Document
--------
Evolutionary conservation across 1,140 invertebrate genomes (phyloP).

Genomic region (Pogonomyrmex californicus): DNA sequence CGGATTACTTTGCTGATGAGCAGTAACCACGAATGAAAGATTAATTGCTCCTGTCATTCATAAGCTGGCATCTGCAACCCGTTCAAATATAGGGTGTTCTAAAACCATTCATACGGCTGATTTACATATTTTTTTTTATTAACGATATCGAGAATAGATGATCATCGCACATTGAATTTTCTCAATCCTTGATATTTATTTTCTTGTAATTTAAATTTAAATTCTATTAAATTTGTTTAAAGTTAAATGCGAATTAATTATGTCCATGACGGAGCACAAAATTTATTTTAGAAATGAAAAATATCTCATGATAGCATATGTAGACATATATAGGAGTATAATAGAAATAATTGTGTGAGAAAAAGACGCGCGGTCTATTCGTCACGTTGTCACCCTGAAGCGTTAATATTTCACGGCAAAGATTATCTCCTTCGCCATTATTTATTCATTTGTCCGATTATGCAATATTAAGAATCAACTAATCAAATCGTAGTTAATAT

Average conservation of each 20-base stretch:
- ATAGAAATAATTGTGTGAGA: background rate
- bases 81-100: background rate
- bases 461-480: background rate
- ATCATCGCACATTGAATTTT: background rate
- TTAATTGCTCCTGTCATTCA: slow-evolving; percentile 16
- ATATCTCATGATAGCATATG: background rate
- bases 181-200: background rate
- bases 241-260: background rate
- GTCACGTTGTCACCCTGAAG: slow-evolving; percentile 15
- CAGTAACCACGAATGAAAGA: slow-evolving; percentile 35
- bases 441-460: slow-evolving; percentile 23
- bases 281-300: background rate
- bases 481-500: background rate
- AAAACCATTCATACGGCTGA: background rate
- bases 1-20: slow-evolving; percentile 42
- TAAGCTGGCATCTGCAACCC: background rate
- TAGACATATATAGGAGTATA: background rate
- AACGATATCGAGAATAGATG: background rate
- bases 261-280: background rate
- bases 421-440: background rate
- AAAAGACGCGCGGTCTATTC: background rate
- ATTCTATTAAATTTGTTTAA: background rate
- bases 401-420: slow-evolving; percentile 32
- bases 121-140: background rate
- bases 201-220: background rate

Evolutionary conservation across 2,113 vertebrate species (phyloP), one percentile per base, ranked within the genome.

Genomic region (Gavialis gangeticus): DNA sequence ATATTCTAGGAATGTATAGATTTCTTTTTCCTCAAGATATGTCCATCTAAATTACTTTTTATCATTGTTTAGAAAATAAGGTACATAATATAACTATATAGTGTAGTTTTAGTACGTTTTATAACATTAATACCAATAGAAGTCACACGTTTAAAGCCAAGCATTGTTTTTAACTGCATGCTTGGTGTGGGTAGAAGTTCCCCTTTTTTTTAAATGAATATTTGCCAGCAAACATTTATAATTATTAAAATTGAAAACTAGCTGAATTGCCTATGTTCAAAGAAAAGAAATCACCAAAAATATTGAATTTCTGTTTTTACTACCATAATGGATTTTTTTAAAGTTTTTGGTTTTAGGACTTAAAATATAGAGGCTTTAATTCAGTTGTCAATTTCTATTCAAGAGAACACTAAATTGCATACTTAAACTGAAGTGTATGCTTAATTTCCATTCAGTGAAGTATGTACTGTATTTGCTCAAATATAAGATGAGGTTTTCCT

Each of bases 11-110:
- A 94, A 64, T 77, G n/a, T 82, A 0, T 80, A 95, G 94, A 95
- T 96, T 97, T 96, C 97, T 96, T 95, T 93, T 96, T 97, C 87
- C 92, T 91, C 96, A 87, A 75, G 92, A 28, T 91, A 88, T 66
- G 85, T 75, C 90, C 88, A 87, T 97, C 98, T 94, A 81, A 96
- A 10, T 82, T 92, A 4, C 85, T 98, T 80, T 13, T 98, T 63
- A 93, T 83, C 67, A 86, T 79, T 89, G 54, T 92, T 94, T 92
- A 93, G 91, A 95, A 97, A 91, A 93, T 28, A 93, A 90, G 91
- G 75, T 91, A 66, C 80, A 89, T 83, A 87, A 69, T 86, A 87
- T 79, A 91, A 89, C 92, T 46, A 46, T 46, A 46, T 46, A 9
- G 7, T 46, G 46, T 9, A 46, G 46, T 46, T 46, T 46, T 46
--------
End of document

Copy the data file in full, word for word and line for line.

Evolutionary conservation across 1,140 invertebrate genomes (phyloP).

Genomic region (Pogonomyrmex californicus): DNA sequence CGGATTACTTTGCTGATGAGCAGTAACCACGAATGAAAGATTAATTGCTCCTGTCATTCATAAGCTGGCATCTGCAACCCGTTCAAATATAGGGTGTTCTAAAACCATTCATACGGCTGATTTACATATTTTTTTTTATTAACGATATCGAGAATAGATGATCATCGCACATTGAATTTTCTCAATCCTTGATATTTATTTTCTTGTAATTTAAATTTAAATTCTATTAAATTTGTTTAAAGTTAAATGCGAATTAATTATGTCCATGACGGAGCACAAAATTTATTTTAGAAATGAAAAATATCTCATGATAGCATATGTAGACATATATAGGAGTATAATAGAAATAATTGTGTGAGAAAAAGACGCGCGGTCTATTCGTCACGTTGTCACCCTGAAGCGTTAATATTTCACGGCAAAGATTATCTCCTTCGCCATTATTTATTCATTTGTCCGATTATGCAATATTAAGAATCAACTAATCAAATCGTAGTTAATAT

Average conservation of each 20-base stretch:
- ATAGAAATAATTGTGTGAGA: background rate
- bases 81-100: background rate
- bases 461-480: background rate
- ATCATCGCACATTGAATTTT: background rate
- TTAATTGCTCCTGTCATTCA: slow-evolving; percentile 16
- ATATCTCATGATAGCATATG: background rate
- bases 181-200: background rate
- bases 241-260: background rate
- GTCACGTTGTCACCCTGAAG: slow-evolving; percentile 15
- CAGTAACCACGAATGAAAGA: slow-evolving; percentile 35
- bases 441-460: slow-evolving; percentile 23
- bases 281-300: background rate
- bases 481-500: background rate
- AAAACCATTCATACGGCTGA: background rate
- bases 1-20: slow-evolving; percentile 42
- TAAGCTGGCATCTGCAACCC: background rate
- TAGACATATATAGGAGTATA: background rate
- AACGATATCGAGAATAGATG: background rate
- bases 261-280: background rate
- bases 421-440: background rate
- AAAAGACGCGCGGTCTATTC: background rate
- ATTCTATTAAATTTGTTTAA: background rate
- bases 401-420: slow-evolving; percentile 32
- bases 121-140: background rate
- bases 201-220: background rate

Evolutionary conservation across 2,113 vertebrate species (phyloP), one percentile per base, ranked within the genome.

Genomic region (Gavialis gangeticus): DNA sequence ATATTCTAGGAATGTATAGATTTCTTTTTCCTCAAGATATGTCCATCTAAATTACTTTTTATCATTGTTTAGAAAATAAGGTACATAATATAACTATATAGTGTAGTTTTAGTACGTTTTATAACATTAATACCAATAGAAGTCACACGTTTAAAGCCAAGCATTGTTTTTAACTGCATGCTTGGTGTGGGTAGAAGTTCCCCTTTTTTTTAAATGAATATTTGCCAGCAAACATTTATAATTATTAAAATTGAAAACTAGCTGAATTGCCTATGTTCAAAGAAAAGAAATCACCAAAAATATTGAATTTCTGTTTTTACTACCATAATGGATTTTTTTAAAGTTTTTGGTTTTAGGACTTAAAATATAGAGGCTTTAATTCAGTTGTCAATTTCTATTCAAGAGAACACTAAATTGCATACTTAAACTGAAGTGTATGCTTAATTTCCATTCAGTGAAGTATGTACTGTATTTGCTCAAATATAAGATGAGGTTTTCCT

Each of bases 11-110:
- A 94, A 64, T 77, G n/a, T 82, A 0, T 80, A 95, G 94, A 95
- T 96, T 97, T 96, C 97, T 96, T 95, T 93, T 96, T 97, C 87
- C 92, T 91, C 96, A 87, A 75, G 92, A 28, T 91, A 88, T 66
- G 85, T 75, C 90, C 88, A 87, T 97, C 98, T 94, A 81, A 96
- A 10, T 82, T 92, A 4, C 85, T 98, T 80, T 13, T 98, T 63
- A 93, T 83, C 67, A 86, T 79, T 89, G 54, T 92, T 94, T 92
- A 93, G 91, A 95, A 97, A 91, A 93, T 28, A 93, A 90, G 91
- G 75, T 91, A 66, C 80, A 89, T 83, A 87, A 69, T 86, A 87
- T 79, A 91, A 89, C 92, T 46, A 46, T 46, A 46, T 46, A 9
- G 7, T 46, G 46, T 9, A 46, G 46, T 46, T 46, T 46, T 46